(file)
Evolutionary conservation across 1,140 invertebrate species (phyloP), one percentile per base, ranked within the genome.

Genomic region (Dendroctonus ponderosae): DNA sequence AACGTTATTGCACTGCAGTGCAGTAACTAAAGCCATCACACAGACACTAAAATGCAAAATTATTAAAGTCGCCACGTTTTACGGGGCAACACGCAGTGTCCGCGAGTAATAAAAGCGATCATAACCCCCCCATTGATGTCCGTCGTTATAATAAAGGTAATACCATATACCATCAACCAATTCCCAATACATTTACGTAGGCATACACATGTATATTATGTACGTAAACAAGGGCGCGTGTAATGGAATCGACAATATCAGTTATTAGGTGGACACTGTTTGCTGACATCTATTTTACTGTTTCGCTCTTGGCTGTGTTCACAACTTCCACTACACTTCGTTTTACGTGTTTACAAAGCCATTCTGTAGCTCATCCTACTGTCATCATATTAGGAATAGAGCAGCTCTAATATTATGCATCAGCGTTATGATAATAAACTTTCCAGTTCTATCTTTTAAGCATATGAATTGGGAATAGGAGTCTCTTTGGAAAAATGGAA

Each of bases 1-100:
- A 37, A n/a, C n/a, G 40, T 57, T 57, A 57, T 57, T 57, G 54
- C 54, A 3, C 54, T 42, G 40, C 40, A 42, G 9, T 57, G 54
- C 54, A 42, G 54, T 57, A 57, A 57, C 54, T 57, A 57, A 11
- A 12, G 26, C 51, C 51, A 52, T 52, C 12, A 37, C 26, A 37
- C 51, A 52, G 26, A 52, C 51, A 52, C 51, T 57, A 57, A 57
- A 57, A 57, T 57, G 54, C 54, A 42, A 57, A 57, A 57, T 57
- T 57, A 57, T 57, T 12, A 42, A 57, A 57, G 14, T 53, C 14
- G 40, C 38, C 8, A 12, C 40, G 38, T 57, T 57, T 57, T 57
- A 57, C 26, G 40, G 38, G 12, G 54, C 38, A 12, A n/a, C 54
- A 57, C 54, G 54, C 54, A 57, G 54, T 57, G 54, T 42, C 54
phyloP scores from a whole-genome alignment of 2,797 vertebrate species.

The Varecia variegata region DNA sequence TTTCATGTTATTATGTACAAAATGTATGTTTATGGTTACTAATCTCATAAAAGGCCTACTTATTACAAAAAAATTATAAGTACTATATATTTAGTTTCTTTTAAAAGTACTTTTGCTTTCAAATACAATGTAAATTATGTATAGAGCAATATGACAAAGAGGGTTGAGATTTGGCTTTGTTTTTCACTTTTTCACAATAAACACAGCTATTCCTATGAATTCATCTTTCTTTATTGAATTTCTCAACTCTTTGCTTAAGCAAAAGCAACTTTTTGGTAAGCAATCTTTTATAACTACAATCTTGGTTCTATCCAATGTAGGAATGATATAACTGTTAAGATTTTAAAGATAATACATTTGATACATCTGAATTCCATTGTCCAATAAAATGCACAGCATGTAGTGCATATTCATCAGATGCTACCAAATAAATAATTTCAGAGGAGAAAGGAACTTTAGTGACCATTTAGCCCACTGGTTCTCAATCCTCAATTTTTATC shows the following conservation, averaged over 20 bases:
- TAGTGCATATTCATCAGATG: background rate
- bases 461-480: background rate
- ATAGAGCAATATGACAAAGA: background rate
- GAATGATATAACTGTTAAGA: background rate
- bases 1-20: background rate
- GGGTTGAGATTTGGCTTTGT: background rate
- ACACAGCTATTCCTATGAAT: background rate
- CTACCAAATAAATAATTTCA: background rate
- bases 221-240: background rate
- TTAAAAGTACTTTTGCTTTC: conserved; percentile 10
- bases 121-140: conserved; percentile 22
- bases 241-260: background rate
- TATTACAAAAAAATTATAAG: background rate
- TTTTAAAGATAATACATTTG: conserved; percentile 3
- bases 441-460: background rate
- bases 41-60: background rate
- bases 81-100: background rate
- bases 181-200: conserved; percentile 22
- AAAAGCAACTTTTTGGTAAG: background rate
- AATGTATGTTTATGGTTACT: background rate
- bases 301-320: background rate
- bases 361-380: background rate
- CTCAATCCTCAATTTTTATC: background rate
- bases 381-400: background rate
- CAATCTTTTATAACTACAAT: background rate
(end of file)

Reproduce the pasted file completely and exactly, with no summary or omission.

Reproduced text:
Evolutionary conservation across 1,140 invertebrate species (phyloP), one percentile per base, ranked within the genome.

Genomic region (Dendroctonus ponderosae): DNA sequence AACGTTATTGCACTGCAGTGCAGTAACTAAAGCCATCACACAGACACTAAAATGCAAAATTATTAAAGTCGCCACGTTTTACGGGGCAACACGCAGTGTCCGCGAGTAATAAAAGCGATCATAACCCCCCCATTGATGTCCGTCGTTATAATAAAGGTAATACCATATACCATCAACCAATTCCCAATACATTTACGTAGGCATACACATGTATATTATGTACGTAAACAAGGGCGCGTGTAATGGAATCGACAATATCAGTTATTAGGTGGACACTGTTTGCTGACATCTATTTTACTGTTTCGCTCTTGGCTGTGTTCACAACTTCCACTACACTTCGTTTTACGTGTTTACAAAGCCATTCTGTAGCTCATCCTACTGTCATCATATTAGGAATAGAGCAGCTCTAATATTATGCATCAGCGTTATGATAATAAACTTTCCAGTTCTATCTTTTAAGCATATGAATTGGGAATAGGAGTCTCTTTGGAAAAATGGAA

Each of bases 1-100:
- A 37, A n/a, C n/a, G 40, T 57, T 57, A 57, T 57, T 57, G 54
- C 54, A 3, C 54, T 42, G 40, C 40, A 42, G 9, T 57, G 54
- C 54, A 42, G 54, T 57, A 57, A 57, C 54, T 57, A 57, A 11
- A 12, G 26, C 51, C 51, A 52, T 52, C 12, A 37, C 26, A 37
- C 51, A 52, G 26, A 52, C 51, A 52, C 51, T 57, A 57, A 57
- A 57, A 57, T 57, G 54, C 54, A 42, A 57, A 57, A 57, T 57
- T 57, A 57, T 57, T 12, A 42, A 57, A 57, G 14, T 53, C 14
- G 40, C 38, C 8, A 12, C 40, G 38, T 57, T 57, T 57, T 57
- A 57, C 26, G 40, G 38, G 12, G 54, C 38, A 12, A n/a, C 54
- A 57, C 54, G 54, C 54, A 57, G 54, T 57, G 54, T 42, C 54
phyloP scores from a whole-genome alignment of 2,797 vertebrate species.

The Varecia variegata region DNA sequence TTTCATGTTATTATGTACAAAATGTATGTTTATGGTTACTAATCTCATAAAAGGCCTACTTATTACAAAAAAATTATAAGTACTATATATTTAGTTTCTTTTAAAAGTACTTTTGCTTTCAAATACAATGTAAATTATGTATAGAGCAATATGACAAAGAGGGTTGAGATTTGGCTTTGTTTTTCACTTTTTCACAATAAACACAGCTATTCCTATGAATTCATCTTTCTTTATTGAATTTCTCAACTCTTTGCTTAAGCAAAAGCAACTTTTTGGTAAGCAATCTTTTATAACTACAATCTTGGTTCTATCCAATGTAGGAATGATATAACTGTTAAGATTTTAAAGATAATACATTTGATACATCTGAATTCCATTGTCCAATAAAATGCACAGCATGTAGTGCATATTCATCAGATGCTACCAAATAAATAATTTCAGAGGAGAAAGGAACTTTAGTGACCATTTAGCCCACTGGTTCTCAATCCTCAATTTTTATC shows the following conservation, averaged over 20 bases:
- TAGTGCATATTCATCAGATG: background rate
- bases 461-480: background rate
- ATAGAGCAATATGACAAAGA: background rate
- GAATGATATAACTGTTAAGA: background rate
- bases 1-20: background rate
- GGGTTGAGATTTGGCTTTGT: background rate
- ACACAGCTATTCCTATGAAT: background rate
- CTACCAAATAAATAATTTCA: background rate
- bases 221-240: background rate
- TTAAAAGTACTTTTGCTTTC: conserved; percentile 10
- bases 121-140: conserved; percentile 22
- bases 241-260: background rate
- TATTACAAAAAAATTATAAG: background rate
- TTTTAAAGATAATACATTTG: conserved; percentile 3
- bases 441-460: background rate
- bases 41-60: background rate
- bases 81-100: background rate
- bases 181-200: conserved; percentile 22
- AAAAGCAACTTTTTGGTAAG: background rate
- AATGTATGTTTATGGTTACT: background rate
- bases 301-320: background rate
- bases 361-380: background rate
- CTCAATCCTCAATTTTTATC: background rate
- bases 381-400: background rate
- CAATCTTTTATAACTACAAT: background rate